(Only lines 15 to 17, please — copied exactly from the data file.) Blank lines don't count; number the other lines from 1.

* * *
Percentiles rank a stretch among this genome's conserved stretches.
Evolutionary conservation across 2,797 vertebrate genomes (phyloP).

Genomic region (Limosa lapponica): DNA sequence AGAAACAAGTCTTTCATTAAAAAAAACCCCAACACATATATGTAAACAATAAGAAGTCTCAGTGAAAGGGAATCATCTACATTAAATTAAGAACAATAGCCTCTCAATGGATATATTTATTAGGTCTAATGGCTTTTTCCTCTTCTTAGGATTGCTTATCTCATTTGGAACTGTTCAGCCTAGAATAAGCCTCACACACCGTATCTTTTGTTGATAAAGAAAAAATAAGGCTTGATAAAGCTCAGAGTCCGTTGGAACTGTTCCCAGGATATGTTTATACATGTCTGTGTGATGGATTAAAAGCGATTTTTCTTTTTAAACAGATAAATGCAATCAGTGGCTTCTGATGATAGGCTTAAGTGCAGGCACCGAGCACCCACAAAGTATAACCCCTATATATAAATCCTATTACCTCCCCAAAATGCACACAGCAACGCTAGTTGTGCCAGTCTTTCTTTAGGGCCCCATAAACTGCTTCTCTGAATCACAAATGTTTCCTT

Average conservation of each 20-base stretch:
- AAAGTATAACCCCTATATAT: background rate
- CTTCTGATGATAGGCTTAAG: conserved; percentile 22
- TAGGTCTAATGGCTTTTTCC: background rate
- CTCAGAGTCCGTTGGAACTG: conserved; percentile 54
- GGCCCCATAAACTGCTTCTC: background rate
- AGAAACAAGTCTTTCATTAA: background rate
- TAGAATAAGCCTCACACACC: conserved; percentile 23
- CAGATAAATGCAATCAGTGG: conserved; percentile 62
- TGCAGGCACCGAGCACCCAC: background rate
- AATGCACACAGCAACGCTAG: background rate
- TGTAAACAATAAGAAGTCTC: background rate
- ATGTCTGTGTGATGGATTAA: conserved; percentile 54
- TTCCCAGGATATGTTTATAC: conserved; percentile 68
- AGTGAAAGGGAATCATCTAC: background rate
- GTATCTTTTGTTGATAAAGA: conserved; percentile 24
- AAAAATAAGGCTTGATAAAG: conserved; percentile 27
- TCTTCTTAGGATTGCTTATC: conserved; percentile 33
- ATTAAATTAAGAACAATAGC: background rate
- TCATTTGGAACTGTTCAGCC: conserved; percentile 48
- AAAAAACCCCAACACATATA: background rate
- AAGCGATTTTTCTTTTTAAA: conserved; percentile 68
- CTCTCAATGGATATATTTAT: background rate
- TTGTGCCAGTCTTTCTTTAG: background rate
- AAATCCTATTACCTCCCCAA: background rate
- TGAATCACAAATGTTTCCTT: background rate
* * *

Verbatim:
- TGTAAACAATAAGAAGTCTC: background rate
- ATGTCTGTGTGATGGATTAA: conserved; percentile 54
- TTCCCAGGATATGTTTATAC: conserved; percentile 68